Mary Cowden Clarke's cautionary, didactic pre-history of Hamlet's Ophelia uses the character's submissive affect and limited agency to inflict an escalating series of emotional and psychological shocks on her heroine, which she suggests will eventually burst forth as madness. In doing so, Clarke becomes another (perhaps the worst) of Ophelia's abusers, constructing a narrative of foundational, sexualized psychic pain that surpasses the traumas visited on her by Shakespeare, ultimately silencing her "heroine" and reifying her secondary status in the prince of Denmark's tragedy. In the nineteenth century tradition of "bowdlerizing" literature for impressionable young readers, Clarke employs folk and fairy-tale conventions to create a social and cultural landscape in which masculine desire is an omnipresent threat, female desire too dangerous to contemplate, and a young maid's wits as mortal as her virtue. In her zeal to protect the purity of Victorian girlhood, Clarke adopts an abusive relationship to Ophelia that effectively conflates the roles of author and evil stepmother. By evacuating her subject of any internal resources save "innocence" and "obedience," Clarke creates a character who is merely acted upon, denying Ophelia even the agency granted her theatrical prototype, who performs the most powerful, proactive deed of her circumscribed life by ending it.
Ophelia from The Girlhood of Shakespeare's Heroines
Mary Cowden Clarke begins her richly imaginative pre-history of Hamlet's Ophelia with a portrait of mute, shapeless inertia and vacuity: "The babe lay on the nursemaid's knee. Could any impression have been received through those wide-stretched eyes that stared as wonderingly as if they were in fact beholding amazed the new existence upon which they had so lately opened, the child would have seen that it lay in a spacious apartment, furnished with all the tokens of wealth and magnificence, which those ruder ages could command" (Clarke 1852, 161). This image of the infant, apparently awake and alert, yet according to this narrative, strangely vacant and incapable of comprehension, lays the foundation for the portrait of submissive, tractable innocence that Clarke constructs for her Shakespearean "heroine." The child's "wide-stretched eyes" and their "violet" color are mentioned three times in the story's opening paragraph, along with speculations about what they might have "noted," "seen," or "perceived," had they possessed the ability to do so (161).
This introduction to Clarke's "Ophelia, the Rose of Elsinore" — one in a series of morally instructive "prequels" for fifteen of Shakespeare's female characters published as The Girlhood of Shakespeare's Heroines between 1850 and 1852 — presents Ophelia as a passive receptor for incoming stimuli, ready to be molded and manipulated by those around her. This rather flaccid representation prefigures the noncommittal responses of Shakespeare's character when questioned about her perceptions and opinions: "I know not what I should think, my lord" (to which Polonius replies, "Marry, I'll teach you; think yourself a baby"), and "I think nothing, my lord," which Hamlet deliberately misinterprets as an obscene reference to the "no thing" that "lie[s] between maids' legs" (Hamlet, 1.4.104-105; 3.2.106-107). But Clarke goes beyond the play's sketchy portrayal of a girl caught between the agendas of powerful men to create a young woman whose very "innocence" dooms her to passivity, silence, and victimization. Using Ophelia's submissive affect and lack of agency as her starting point, Clarke systematically inflicts an escalating series of emotional and psychological shocks on her heroine, traumas that she suggests will eventually burst forth as madness in Hamlet. In doing so, Clarke becomes another — perhaps the worst — of Ophelia's abusers, creating a narrative of foundational psychic pain that surpasses even the tortures envisioned for the character by Shakespeare himself.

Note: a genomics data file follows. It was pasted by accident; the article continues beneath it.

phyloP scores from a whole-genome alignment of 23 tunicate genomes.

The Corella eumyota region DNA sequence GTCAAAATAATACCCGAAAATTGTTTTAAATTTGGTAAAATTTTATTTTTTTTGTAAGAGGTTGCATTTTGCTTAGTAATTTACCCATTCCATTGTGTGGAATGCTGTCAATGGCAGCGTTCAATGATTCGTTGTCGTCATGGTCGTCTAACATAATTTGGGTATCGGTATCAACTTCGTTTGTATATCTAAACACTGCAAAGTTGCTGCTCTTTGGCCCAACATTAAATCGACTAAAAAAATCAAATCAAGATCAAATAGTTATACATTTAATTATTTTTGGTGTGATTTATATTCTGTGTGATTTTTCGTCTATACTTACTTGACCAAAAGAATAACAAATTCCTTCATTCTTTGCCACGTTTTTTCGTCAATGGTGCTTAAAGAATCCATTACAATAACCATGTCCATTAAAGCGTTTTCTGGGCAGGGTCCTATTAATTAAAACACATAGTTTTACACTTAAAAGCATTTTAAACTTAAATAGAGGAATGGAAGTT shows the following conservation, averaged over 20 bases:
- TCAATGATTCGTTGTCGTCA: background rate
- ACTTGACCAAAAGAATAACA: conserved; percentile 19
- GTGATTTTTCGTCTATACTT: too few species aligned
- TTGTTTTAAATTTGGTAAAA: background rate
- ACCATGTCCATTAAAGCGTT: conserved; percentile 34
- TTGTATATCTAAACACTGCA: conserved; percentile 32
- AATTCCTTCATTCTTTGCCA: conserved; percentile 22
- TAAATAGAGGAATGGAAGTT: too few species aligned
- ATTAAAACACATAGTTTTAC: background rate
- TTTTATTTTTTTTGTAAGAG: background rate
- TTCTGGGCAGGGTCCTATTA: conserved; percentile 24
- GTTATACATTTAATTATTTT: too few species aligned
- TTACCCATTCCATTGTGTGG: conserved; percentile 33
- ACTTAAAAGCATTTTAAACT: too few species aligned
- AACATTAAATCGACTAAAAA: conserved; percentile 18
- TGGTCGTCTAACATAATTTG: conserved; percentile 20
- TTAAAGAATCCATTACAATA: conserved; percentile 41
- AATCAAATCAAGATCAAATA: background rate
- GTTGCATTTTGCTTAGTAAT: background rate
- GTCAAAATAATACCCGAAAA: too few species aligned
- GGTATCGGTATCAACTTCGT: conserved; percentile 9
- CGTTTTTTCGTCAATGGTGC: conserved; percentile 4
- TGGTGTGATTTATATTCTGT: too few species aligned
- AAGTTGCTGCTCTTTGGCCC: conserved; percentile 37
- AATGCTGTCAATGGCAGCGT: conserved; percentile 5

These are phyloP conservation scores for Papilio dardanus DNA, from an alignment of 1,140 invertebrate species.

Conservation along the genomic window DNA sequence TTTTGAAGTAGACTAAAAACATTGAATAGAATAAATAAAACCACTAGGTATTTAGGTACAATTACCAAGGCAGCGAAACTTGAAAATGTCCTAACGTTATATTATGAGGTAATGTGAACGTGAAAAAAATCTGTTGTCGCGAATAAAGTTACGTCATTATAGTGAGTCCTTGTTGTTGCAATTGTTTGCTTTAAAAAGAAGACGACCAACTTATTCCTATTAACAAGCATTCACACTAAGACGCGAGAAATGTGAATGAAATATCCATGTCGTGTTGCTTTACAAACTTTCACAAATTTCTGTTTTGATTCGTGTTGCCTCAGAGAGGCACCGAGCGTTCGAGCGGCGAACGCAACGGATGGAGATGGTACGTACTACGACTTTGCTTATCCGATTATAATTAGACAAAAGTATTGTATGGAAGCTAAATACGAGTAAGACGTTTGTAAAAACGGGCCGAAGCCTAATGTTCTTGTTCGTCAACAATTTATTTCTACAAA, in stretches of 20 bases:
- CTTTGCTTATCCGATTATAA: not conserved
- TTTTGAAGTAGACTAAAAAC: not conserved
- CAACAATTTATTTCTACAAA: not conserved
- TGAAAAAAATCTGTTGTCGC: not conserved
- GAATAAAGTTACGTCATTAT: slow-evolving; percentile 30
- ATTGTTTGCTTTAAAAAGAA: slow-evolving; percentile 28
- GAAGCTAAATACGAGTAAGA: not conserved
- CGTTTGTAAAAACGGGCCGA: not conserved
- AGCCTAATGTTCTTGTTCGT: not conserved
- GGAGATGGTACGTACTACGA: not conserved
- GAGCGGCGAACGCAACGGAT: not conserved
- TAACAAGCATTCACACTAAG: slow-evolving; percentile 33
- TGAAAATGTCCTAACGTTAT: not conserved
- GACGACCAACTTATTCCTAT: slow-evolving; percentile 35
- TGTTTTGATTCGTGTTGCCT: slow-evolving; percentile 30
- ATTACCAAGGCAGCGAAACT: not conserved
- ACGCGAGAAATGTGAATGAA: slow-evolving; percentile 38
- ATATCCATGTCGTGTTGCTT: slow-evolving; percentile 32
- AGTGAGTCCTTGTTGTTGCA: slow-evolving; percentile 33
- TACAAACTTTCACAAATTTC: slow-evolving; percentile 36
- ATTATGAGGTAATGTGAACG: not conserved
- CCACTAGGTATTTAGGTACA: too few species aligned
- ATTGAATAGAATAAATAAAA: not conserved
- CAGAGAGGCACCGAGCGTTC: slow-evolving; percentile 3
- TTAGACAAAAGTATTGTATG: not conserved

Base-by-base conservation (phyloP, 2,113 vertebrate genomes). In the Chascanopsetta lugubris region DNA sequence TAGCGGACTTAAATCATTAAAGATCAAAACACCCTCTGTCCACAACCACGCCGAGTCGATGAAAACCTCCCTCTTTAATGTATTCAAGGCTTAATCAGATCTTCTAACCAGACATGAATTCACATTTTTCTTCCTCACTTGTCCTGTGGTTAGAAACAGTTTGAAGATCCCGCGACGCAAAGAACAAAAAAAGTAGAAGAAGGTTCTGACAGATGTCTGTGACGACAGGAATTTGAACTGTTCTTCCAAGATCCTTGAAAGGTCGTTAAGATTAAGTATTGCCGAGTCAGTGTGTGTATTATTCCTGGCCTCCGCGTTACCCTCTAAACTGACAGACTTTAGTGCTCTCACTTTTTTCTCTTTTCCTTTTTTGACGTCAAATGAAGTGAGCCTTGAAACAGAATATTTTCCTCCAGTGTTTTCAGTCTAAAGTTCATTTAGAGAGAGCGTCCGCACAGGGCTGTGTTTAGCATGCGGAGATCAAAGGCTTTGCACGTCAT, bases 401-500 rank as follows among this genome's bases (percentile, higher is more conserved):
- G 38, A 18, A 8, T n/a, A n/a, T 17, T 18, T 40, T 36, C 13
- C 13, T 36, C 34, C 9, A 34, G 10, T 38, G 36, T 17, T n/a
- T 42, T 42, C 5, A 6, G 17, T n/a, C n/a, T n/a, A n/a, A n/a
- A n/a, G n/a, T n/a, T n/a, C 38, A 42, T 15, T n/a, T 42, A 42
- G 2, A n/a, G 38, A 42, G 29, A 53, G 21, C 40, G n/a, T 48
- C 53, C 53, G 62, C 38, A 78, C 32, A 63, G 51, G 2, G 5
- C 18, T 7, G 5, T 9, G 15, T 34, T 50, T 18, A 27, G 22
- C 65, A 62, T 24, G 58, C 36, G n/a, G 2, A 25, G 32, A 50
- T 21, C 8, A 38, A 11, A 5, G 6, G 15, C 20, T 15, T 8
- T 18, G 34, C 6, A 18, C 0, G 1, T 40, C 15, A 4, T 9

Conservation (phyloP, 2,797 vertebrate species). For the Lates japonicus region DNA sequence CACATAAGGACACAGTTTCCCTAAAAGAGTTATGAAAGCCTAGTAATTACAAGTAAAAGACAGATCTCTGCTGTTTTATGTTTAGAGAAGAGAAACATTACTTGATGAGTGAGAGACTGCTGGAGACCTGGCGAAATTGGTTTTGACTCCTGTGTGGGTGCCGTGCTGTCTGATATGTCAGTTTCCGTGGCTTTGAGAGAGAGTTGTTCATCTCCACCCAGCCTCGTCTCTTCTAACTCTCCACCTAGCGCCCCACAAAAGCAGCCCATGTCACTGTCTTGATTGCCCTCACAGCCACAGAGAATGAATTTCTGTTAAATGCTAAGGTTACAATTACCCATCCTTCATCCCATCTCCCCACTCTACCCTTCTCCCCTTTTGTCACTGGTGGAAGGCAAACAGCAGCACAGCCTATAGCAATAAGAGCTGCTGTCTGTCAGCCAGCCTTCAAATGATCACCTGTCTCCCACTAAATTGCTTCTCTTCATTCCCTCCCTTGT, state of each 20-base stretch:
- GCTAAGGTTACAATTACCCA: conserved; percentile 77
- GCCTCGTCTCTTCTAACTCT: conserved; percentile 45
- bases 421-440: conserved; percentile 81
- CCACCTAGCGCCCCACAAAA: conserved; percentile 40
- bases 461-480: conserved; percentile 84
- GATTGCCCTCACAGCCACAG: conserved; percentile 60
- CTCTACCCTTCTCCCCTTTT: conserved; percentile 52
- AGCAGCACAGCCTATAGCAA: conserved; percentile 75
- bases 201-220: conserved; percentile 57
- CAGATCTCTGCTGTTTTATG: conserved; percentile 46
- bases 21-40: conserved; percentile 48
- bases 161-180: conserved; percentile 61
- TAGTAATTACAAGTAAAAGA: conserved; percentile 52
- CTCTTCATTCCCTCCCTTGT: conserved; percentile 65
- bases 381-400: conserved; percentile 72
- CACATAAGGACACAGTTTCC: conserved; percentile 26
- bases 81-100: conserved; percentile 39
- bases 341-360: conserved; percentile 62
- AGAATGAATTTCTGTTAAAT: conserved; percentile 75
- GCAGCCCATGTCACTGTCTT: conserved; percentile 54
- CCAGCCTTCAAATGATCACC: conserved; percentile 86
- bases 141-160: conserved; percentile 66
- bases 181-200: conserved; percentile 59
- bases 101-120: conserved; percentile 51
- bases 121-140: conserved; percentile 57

Although the innate purity and virtue of Clarke's Ophelia "never will be moved, / Though lewdness court it in a shape of heaven," the potentially unwholesome influences that appear throughout her narrative serve as warnings to Clarke's target demographic of young girls and their mothers, who were encouraged to read and discuss the stories together (Hamlet, 1.5.53-54). By introducing the figure of Botilda, Clarke inserts a folk/fairy-tale element into Ophelia's fictional "girlhood" that would have been familiar to youthful audiences and that she further exploits by temporarily displacing the infant Ophelia from the Danish court to her nursemaid's rural cottage, where she encounters other tropes of traditional storytelling: a frightening, quasi-monstrous savage, a beautiful peasant girl, and a handsome, mysterious nobleman on a "milk-white horse" (Clarke 1862, 178). The sense of impending danger that informs Ophelia's early life is a key component of the dark emotional landscape Clarke invents for her character, in which monsters seem to lurk around every corner. By presenting the child Ophelia in continual peril from her surroundings, Clarke lays the groundwork for the emotional fragility of Shakespeare's character, while reminding her readers that being a young woman is a dangerous business in any time.